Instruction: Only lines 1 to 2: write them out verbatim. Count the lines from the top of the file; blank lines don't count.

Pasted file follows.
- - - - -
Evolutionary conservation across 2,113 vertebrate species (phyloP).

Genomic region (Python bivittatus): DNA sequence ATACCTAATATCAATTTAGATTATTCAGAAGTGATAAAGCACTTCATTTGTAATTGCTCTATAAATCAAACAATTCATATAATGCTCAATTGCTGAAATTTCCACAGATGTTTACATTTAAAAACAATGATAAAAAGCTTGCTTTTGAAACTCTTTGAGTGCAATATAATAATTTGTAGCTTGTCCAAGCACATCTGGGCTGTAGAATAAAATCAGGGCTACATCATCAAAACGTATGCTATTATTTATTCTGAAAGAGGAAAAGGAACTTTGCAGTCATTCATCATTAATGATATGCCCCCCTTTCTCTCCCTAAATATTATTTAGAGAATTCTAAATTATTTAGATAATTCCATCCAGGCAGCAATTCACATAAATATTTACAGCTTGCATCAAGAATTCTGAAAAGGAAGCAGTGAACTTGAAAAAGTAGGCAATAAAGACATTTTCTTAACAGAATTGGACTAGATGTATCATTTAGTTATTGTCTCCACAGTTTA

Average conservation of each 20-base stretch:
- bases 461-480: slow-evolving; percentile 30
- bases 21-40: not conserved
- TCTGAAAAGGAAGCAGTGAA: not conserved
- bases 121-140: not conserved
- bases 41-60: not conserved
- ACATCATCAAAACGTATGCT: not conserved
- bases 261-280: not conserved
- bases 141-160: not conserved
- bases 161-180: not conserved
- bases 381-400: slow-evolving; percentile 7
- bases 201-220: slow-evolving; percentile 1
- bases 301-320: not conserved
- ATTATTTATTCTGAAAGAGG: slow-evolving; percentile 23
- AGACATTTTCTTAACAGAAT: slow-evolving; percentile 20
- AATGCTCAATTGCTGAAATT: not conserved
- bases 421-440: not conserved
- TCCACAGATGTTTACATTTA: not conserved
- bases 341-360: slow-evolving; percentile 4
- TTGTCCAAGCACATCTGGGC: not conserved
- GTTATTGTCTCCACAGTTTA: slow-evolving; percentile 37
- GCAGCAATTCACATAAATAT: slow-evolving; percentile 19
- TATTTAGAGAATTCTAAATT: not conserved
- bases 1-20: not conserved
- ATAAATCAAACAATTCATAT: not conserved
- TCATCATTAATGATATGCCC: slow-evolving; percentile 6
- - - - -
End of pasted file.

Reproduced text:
Evolutionary conservation across 2,113 vertebrate species (phyloP).

Genomic region (Python bivittatus): DNA sequence ATACCTAATATCAATTTAGATTATTCAGAAGTGATAAAGCACTTCATTTGTAATTGCTCTATAAATCAAACAATTCATATAATGCTCAATTGCTGAAATTTCCACAGATGTTTACATTTAAAAACAATGATAAAAAGCTTGCTTTTGAAACTCTTTGAGTGCAATATAATAATTTGTAGCTTGTCCAAGCACATCTGGGCTGTAGAATAAAATCAGGGCTACATCATCAAAACGTATGCTATTATTTATTCTGAAAGAGGAAAAGGAACTTTGCAGTCATTCATCATTAATGATATGCCCCCCTTTCTCTCCCTAAATATTATTTAGAGAATTCTAAATTATTTAGATAATTCCATCCAGGCAGCAATTCACATAAATATTTACAGCTTGCATCAAGAATTCTGAAAAGGAAGCAGTGAACTTGAAAAAGTAGGCAATAAAGACATTTTCTTAACAGAATTGGACTAGATGTATCATTTAGTTATTGTCTCCACAGTTTA